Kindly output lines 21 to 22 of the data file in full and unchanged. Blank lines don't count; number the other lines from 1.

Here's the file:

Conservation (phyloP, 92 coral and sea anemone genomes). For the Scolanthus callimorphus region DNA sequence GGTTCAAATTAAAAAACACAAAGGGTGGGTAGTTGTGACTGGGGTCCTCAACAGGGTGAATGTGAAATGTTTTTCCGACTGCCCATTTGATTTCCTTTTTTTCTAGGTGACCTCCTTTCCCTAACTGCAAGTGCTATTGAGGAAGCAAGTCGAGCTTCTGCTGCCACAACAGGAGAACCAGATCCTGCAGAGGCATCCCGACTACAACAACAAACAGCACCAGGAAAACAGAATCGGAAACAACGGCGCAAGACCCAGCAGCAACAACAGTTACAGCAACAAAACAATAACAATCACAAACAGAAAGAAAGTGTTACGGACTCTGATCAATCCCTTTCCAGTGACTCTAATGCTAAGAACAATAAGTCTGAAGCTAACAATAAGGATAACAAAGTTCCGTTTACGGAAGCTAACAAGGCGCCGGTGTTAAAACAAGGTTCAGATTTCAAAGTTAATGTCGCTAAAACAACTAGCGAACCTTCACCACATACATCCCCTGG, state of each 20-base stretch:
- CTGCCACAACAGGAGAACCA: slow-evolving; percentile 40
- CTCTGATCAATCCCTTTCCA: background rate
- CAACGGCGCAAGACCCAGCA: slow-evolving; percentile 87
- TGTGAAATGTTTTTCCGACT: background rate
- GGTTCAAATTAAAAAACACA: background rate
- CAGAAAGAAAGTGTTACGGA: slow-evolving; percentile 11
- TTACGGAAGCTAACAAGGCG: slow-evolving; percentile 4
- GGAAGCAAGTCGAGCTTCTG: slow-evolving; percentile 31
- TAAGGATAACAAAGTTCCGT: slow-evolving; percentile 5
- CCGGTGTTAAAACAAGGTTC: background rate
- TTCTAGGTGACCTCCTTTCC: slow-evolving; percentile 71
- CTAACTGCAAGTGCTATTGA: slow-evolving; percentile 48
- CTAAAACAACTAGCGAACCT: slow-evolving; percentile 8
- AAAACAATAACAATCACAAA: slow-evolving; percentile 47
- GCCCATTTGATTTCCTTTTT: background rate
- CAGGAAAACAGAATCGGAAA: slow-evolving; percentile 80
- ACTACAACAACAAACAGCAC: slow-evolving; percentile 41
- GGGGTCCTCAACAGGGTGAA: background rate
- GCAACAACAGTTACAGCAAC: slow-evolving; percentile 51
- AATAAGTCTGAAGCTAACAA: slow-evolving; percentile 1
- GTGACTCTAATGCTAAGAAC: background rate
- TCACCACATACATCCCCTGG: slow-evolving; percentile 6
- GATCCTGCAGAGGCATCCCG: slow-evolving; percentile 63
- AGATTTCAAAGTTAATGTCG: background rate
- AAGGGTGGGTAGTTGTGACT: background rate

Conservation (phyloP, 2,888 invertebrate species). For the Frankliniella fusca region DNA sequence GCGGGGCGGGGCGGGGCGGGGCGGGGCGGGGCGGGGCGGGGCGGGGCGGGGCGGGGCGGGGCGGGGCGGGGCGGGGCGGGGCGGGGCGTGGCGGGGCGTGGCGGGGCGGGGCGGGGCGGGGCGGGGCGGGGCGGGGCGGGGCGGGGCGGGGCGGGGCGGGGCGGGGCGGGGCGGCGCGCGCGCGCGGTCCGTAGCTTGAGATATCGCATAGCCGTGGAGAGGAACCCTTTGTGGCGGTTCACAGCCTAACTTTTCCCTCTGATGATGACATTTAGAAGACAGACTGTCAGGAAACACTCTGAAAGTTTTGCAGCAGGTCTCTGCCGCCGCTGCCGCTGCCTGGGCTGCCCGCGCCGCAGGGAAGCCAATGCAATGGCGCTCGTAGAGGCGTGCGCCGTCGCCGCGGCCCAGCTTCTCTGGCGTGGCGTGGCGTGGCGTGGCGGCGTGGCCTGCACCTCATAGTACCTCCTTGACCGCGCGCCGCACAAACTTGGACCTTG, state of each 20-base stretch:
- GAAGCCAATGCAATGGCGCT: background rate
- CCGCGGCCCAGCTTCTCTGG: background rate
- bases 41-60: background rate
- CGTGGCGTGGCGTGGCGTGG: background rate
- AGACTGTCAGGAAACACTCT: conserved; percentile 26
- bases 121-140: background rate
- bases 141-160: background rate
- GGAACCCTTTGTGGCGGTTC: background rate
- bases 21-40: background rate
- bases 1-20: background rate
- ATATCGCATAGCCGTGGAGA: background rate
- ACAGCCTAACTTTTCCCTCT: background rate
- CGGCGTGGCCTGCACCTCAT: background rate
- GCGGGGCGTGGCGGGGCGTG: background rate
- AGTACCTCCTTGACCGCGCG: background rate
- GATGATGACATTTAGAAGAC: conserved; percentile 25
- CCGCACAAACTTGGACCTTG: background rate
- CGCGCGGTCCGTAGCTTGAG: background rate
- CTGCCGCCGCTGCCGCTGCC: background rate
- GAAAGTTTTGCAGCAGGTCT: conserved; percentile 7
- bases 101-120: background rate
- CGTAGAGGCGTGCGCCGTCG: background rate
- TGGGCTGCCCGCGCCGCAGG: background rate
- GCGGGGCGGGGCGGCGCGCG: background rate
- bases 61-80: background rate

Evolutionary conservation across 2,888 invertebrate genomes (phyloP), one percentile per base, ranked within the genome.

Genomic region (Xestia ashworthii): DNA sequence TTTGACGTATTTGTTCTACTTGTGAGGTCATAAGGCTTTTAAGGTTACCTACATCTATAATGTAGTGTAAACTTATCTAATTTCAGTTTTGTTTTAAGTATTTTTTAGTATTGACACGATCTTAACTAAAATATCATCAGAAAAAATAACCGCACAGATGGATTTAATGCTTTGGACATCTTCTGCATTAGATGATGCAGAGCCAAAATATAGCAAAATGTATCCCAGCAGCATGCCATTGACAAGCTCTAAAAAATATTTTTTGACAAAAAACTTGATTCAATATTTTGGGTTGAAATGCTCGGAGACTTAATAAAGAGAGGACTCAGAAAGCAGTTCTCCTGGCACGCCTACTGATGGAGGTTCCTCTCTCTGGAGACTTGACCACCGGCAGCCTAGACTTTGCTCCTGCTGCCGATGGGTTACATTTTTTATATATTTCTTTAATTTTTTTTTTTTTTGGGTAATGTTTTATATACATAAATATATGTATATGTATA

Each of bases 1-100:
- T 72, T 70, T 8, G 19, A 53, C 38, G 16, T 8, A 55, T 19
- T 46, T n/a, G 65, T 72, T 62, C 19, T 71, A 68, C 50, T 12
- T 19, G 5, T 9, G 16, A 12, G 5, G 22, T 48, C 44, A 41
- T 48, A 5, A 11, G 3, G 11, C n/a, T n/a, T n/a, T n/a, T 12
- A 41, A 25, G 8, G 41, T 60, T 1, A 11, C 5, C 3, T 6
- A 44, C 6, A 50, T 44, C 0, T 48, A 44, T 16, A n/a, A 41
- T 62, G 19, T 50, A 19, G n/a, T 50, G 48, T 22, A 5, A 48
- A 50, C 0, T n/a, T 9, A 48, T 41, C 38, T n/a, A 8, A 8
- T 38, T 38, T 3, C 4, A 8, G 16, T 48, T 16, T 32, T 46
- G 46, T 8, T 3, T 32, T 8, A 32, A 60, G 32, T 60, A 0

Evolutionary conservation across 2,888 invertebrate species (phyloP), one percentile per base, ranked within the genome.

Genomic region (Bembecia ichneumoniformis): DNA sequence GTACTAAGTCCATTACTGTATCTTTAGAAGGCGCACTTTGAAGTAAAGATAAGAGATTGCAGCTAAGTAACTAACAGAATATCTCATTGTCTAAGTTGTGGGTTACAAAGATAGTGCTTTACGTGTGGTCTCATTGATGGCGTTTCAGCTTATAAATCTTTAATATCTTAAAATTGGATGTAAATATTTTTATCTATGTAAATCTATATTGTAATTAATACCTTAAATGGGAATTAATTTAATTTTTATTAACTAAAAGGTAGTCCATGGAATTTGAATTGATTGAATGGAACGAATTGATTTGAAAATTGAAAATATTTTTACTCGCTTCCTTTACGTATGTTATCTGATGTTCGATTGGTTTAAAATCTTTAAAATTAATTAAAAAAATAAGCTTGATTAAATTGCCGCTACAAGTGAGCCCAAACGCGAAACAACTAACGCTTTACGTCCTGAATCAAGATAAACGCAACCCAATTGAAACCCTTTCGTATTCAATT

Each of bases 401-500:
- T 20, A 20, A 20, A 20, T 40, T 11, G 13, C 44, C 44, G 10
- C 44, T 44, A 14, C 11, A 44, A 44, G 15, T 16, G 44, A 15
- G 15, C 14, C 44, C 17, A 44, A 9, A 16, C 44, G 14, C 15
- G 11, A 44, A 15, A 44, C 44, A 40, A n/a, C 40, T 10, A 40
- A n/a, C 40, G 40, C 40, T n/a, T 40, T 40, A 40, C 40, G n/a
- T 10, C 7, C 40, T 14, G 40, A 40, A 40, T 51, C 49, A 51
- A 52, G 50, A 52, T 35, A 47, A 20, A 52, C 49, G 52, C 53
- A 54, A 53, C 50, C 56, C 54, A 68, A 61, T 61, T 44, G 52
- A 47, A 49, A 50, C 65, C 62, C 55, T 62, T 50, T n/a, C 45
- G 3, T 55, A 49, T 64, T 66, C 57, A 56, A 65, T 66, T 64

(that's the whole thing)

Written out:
- AATAAGTCTGAAGCTAACAA: slow-evolving; percentile 1
- GTGACTCTAATGCTAAGAAC: background rate